CHARLIE Taylor, one of Scotland’s top female businesswomen and hairdressers, helped Deputy First Minister, Nicola Sturgeon, launch a powerful book, recounting the personal experiences of women who have lived with and left domestic abuse.
The Deputy First Minister and Charlie launched the book to mark International Women’s Day and to send out a message of solidarity and support for women all over Scotland, and encourage those experiencing abuse to seek help.
Produced by Glasgow Women’s Aid, A Way With Words, brings together dozens of moving stories from women who have accessed local services across the city to help them live a life free of abuse.
Poems, stories and artwork commemorate their struggle and sorrow, celebrate their strengths and their new found freedom and will hopefully give a voice to those still suffering in silence.
Working with a storyteller and art worker, the women (many of whom were in refuge) used words and art to tell their tales of strength and bravery, to inspire other women to pick up the phone and get help.
Charlie commented: “I was delighted to lend my support to the launch of this book and help increase awareness of domestic abuse in our society. Every woman should be safe in her own home and by uniting we can show that help is available and a life without intimidation and physical violence is not only possible, it is their basic right.”
She continued: “As a hairdresser, I hear a lot of women’s problems and I know that just talking to someone can be a great relief. I would urge anyone to seek support from a local women’s aid group or contact the Scottish Domestic Abuse helpline, it’s just a first step to surviving abuse.”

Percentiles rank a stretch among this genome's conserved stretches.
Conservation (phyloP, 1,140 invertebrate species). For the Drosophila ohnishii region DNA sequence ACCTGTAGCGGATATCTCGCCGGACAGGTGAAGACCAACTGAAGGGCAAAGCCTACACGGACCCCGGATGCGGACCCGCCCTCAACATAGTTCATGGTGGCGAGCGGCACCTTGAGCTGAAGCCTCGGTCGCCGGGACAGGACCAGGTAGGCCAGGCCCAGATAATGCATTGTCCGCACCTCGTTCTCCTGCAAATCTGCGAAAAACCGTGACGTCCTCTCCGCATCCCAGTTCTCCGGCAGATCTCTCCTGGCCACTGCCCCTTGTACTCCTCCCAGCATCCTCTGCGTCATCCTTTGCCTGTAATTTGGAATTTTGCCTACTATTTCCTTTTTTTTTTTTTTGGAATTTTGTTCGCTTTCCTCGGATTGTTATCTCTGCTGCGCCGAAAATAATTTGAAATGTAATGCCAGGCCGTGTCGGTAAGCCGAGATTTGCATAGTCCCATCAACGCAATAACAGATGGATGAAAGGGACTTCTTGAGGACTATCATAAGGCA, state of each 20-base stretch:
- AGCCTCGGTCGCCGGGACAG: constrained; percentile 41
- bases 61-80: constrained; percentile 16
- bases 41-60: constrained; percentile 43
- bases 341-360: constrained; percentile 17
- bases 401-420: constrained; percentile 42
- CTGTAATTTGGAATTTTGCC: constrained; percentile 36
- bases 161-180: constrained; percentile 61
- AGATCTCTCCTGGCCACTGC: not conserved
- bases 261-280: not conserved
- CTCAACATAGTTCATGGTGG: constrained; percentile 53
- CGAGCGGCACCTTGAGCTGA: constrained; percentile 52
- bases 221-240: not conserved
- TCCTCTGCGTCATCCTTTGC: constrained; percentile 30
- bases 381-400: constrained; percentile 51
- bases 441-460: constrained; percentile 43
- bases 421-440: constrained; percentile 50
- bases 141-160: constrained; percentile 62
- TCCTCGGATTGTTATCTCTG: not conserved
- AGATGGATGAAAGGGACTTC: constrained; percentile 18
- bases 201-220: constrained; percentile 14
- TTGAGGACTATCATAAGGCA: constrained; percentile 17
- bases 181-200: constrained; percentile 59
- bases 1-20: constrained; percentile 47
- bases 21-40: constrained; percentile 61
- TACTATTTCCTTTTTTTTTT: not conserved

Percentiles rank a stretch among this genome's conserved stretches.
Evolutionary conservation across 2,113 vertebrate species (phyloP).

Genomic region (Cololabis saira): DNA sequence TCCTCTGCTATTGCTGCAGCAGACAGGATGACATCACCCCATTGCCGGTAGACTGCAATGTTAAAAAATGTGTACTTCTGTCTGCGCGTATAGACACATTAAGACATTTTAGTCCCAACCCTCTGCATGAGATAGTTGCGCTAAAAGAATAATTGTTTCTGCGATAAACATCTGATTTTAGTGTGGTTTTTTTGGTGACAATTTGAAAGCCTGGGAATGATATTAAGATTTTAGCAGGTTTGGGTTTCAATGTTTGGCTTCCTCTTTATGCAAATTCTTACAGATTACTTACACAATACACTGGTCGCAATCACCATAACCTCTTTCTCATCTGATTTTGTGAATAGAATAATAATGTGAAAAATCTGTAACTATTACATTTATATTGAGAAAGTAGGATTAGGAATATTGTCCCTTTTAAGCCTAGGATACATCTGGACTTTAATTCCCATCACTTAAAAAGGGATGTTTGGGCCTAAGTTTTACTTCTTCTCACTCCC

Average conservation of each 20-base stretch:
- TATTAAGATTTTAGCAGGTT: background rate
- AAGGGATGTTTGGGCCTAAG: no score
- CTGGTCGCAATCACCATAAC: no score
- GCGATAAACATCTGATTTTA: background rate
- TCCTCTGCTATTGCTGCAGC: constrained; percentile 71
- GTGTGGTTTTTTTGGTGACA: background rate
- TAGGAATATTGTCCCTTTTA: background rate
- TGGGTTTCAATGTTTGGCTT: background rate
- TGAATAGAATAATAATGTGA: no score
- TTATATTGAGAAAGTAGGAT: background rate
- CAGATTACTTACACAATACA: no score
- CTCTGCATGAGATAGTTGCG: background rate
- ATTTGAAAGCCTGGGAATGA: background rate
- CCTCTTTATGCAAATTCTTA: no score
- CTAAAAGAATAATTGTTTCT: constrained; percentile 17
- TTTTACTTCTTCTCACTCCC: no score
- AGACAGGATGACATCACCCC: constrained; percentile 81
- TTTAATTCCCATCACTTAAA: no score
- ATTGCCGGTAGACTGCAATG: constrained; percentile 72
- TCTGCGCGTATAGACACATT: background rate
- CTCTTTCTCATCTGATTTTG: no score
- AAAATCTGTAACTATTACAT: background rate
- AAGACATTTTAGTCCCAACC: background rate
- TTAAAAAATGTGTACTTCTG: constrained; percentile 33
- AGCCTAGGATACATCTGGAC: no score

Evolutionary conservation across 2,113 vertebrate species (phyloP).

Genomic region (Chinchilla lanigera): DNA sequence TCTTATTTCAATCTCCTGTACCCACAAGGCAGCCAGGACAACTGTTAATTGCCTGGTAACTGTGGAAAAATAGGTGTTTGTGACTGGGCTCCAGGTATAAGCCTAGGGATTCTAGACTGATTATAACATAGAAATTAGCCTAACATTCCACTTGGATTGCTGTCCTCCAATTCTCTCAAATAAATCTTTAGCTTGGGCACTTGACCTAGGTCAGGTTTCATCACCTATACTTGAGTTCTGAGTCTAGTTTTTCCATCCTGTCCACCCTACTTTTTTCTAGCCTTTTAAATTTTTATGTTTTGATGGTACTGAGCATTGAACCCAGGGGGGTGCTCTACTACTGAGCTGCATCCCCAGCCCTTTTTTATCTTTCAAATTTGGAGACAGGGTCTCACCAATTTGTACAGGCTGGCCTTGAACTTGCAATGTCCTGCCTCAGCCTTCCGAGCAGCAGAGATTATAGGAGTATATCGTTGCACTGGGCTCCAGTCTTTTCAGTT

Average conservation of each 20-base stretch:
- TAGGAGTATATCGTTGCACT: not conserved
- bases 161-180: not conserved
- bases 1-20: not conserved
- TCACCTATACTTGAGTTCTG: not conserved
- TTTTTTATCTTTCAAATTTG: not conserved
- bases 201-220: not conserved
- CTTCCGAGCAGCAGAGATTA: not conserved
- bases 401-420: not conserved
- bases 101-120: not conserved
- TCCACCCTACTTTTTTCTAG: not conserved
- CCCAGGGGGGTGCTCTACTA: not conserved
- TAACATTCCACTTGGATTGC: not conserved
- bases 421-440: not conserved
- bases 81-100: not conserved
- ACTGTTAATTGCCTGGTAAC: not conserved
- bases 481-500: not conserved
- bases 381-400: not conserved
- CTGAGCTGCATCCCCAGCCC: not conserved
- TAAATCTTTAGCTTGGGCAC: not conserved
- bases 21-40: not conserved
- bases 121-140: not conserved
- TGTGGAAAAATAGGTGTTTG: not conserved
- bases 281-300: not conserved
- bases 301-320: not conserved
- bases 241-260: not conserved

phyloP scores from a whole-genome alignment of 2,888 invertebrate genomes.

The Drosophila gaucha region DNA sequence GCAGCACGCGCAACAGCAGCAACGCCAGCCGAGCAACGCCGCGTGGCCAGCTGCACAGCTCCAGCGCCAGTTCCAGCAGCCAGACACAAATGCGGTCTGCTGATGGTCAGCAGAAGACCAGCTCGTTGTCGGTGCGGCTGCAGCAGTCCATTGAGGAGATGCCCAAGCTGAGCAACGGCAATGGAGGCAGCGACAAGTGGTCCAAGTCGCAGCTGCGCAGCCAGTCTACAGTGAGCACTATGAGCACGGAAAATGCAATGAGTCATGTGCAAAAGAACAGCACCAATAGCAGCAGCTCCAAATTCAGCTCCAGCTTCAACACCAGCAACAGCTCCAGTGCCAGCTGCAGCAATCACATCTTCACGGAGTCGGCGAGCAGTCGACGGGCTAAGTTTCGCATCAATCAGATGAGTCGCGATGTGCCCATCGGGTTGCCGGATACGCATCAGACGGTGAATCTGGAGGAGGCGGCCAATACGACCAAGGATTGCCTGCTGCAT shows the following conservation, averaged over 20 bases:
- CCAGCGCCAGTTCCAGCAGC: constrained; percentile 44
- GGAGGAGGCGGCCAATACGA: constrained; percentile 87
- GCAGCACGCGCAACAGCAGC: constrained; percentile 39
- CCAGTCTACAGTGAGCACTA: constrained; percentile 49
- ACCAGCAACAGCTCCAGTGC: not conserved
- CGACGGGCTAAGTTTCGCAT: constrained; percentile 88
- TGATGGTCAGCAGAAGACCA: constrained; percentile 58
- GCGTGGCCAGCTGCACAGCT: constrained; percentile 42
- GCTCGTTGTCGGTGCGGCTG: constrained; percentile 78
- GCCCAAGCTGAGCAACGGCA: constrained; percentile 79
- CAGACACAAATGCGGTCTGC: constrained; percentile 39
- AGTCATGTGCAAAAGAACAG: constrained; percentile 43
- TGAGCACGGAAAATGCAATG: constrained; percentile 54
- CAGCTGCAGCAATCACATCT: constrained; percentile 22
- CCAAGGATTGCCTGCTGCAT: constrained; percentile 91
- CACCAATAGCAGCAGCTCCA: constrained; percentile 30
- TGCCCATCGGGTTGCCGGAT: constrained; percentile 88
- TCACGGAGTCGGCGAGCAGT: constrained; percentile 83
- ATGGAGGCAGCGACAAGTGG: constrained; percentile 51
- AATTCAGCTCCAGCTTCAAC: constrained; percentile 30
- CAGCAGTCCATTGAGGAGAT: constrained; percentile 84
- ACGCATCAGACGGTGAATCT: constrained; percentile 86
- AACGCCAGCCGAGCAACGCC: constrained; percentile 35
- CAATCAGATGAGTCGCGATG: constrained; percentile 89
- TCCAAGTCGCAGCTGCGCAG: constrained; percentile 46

Deputy First Minister, Nicola Sturgeon, said: “International Women’s Day is a major day of global celebration of women’s achievements and it is great to see so many women being open about their own experiences, in a bid to help others.
“Sadly, many women experience abuse at the hands of a partner at some point in their lives, and we know this can mean women sometimes give up on life, and become detached from their family, friends, career and ambitions.
“It’s important that women know they are not to blame, they are not alone and that help is available. I believe women can be strong together, are resilient and through the right support, can achieve anything, including living a life free of abuse.
“That’s why the Scottish Government has allocated over £44 million to support a range of fantastic services. This will give more and more women the confidence to come forward for help for them and their children and we will continue to do everything we can to get the message across that there is no excuse for abuse.”
If you or someone you know is experiencing domestic abuse, contact the Scottish Domestic Abuse Helpline. The helpline is free, confidential and calls from landlines cannot be traced. The number is 0800 027 1234 or log on to the campaign website on www.domesticabuse.co.uk.
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